Another brave approach to green is being taken by small-volume, luxury automakers Fisker and Tesla. Fisker will start selling its $87,900 plug-in hybrid sports car at the end of this year. Henrik Fisker told Yale Environment 360 that more than 1,000 customers have put down $5,000 deposits, and that the recession—and low gas prices—have so far not dampened demand. Franz von Holzhausen of Tesla said in an interview that the company has delivered 160 of its $109,000 electric roadsters, and is aiming to sell 1,200 cars a year.
Even with lower oil and gas prices pocketbook issues have more of an impact on the behavior of manufactures and buyers than does economic policy. Economics professor John Whitehead emphasizes market forces:
During the summer of 2008, we were oh-so-achingly close to what economists call the Hotelling switch point. Named after the great economist Harold Hotelling, the switch point occurs when rising nonrenewable energy prices meet falling renewable energy prices and energy users switch from dirty nonrenewable energy (i.e., oil, coal) to cleaner renewable energy (i.e., wind, solar). In theory, nonrenewable energy prices are expected to rise over time as the available reserves begin to run out. Renewable energy prices are expected to fall as the technology available to harness energy from the wind and sun improves and reduces the costs of renewable-energy production. Rising incomes might also increase the demand for clean energy relative to dirty energy, further encouraging the switch.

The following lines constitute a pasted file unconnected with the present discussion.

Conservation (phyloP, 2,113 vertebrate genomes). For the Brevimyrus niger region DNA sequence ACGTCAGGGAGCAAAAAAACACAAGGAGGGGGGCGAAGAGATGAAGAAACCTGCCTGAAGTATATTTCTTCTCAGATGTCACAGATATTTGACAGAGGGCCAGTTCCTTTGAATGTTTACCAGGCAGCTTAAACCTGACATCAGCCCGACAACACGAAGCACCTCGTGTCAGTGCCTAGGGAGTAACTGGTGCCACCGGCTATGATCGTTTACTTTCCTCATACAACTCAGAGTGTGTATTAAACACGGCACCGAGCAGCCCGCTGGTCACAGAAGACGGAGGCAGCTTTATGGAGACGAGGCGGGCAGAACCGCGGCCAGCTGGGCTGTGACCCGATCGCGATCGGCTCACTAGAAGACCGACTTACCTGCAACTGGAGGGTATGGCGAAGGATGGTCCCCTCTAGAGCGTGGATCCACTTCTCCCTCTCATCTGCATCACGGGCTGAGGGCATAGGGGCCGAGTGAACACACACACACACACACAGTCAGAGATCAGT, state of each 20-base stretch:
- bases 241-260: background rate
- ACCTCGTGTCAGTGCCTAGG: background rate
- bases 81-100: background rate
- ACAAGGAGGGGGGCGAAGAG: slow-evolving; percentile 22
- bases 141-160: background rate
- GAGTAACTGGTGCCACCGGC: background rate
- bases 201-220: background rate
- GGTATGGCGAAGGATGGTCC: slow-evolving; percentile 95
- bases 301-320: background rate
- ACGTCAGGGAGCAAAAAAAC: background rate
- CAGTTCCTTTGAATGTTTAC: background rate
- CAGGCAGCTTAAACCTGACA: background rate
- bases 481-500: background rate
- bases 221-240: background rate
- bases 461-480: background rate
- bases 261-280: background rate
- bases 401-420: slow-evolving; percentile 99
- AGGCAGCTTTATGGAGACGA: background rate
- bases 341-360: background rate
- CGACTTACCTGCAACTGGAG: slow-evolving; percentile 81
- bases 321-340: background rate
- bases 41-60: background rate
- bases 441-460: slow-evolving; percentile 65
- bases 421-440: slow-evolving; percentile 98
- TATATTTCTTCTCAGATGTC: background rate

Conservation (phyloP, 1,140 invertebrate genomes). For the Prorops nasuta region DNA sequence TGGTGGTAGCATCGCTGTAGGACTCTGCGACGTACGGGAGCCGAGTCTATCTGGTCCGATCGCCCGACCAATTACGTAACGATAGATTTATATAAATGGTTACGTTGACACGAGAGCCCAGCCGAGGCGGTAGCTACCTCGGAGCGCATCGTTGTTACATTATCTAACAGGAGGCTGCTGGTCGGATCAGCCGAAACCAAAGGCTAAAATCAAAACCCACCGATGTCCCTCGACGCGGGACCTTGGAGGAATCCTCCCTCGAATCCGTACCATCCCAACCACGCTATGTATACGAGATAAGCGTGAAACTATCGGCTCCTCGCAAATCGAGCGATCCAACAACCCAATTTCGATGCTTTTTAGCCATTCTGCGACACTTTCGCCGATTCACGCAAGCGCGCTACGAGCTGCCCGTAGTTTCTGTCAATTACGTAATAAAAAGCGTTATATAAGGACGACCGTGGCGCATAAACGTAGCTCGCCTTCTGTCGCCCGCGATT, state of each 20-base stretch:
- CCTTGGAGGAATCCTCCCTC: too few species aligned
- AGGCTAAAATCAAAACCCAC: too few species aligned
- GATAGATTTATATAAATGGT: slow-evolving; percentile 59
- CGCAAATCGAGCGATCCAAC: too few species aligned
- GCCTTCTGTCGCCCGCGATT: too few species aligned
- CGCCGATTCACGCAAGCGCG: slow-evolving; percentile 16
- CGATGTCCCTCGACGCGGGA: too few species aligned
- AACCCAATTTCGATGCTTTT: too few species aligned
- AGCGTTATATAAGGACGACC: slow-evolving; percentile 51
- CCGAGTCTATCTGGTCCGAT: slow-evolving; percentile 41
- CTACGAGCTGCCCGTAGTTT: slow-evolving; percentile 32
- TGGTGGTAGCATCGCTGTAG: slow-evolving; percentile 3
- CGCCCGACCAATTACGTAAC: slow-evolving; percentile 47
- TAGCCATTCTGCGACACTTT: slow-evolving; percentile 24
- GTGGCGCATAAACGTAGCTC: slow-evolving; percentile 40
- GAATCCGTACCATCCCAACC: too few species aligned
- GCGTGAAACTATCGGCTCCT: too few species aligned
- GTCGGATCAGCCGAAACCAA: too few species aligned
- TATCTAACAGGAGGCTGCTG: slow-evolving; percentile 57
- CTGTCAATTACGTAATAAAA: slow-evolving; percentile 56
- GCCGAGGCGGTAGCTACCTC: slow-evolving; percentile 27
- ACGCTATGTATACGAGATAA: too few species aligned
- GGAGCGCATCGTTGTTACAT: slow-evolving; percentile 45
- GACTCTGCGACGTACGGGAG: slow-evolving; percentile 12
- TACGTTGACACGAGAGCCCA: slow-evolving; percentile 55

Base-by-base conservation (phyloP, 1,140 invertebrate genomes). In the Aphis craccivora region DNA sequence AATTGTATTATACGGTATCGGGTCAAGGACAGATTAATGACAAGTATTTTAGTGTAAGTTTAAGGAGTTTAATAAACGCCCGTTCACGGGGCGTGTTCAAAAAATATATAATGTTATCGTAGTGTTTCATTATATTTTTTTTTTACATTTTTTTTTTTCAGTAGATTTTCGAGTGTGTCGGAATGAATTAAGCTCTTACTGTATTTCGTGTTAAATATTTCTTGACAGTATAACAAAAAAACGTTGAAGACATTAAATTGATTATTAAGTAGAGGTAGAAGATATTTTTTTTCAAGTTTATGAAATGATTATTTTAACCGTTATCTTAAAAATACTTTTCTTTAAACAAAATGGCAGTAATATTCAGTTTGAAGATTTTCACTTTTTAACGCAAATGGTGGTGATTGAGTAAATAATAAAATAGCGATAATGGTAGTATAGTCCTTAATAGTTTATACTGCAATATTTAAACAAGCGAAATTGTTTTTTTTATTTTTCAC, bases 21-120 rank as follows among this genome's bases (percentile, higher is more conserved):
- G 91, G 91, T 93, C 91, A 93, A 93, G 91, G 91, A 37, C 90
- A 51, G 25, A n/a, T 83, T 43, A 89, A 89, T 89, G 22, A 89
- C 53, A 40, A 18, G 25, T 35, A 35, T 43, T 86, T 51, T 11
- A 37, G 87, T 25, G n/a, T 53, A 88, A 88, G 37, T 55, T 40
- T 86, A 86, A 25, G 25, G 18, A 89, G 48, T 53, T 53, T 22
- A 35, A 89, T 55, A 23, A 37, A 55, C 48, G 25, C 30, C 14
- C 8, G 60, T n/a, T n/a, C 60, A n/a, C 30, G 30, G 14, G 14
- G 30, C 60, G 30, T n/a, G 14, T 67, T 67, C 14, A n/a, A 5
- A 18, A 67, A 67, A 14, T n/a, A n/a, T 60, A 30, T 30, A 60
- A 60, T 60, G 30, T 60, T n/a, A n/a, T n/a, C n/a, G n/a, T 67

The reluctant support of the
The US auto industry is endangered:
Like much of the rest of the world, Americans know that the U.S. automotive industry is in the grips of what may be a fatal decline. Unless it receives emergency financing and undergoes significant reform, it is undoubtedly headed for the graveyard in which many American industries are already buried, including those that made televisions and other consumer electronics, many types of scientific and medical equipment, machine tools, textiles, and much earth-moving equipment -- and that's to name only the most obvious candidates. They all lost their competitiveness to newly emerging economies that were able to outpace them in innovative design, price, quality, service, and fuel economy, among other things.
Desperate for Vision: Can our Future Survive our Present?
What's needed is long-term, strategic thinking about what our transportation infrastructure could and should be in 20 years, the role the automotive industry will play, and how we get from here to there. What's not needed is short-term, politically timid bailouts that simply feed the beast, elevating hope over reason in thinking that this squall will pass and we all go back to the way it was.
The decision of what to do is further distorted by fundamental disagreement over what the future looks like. While some cling to the belief that this is just another cyclical disturbance on our way back to the same old normal, others see the mounting evidence that the Age of Oil is ending, and disagree only about how precipitous that end will be.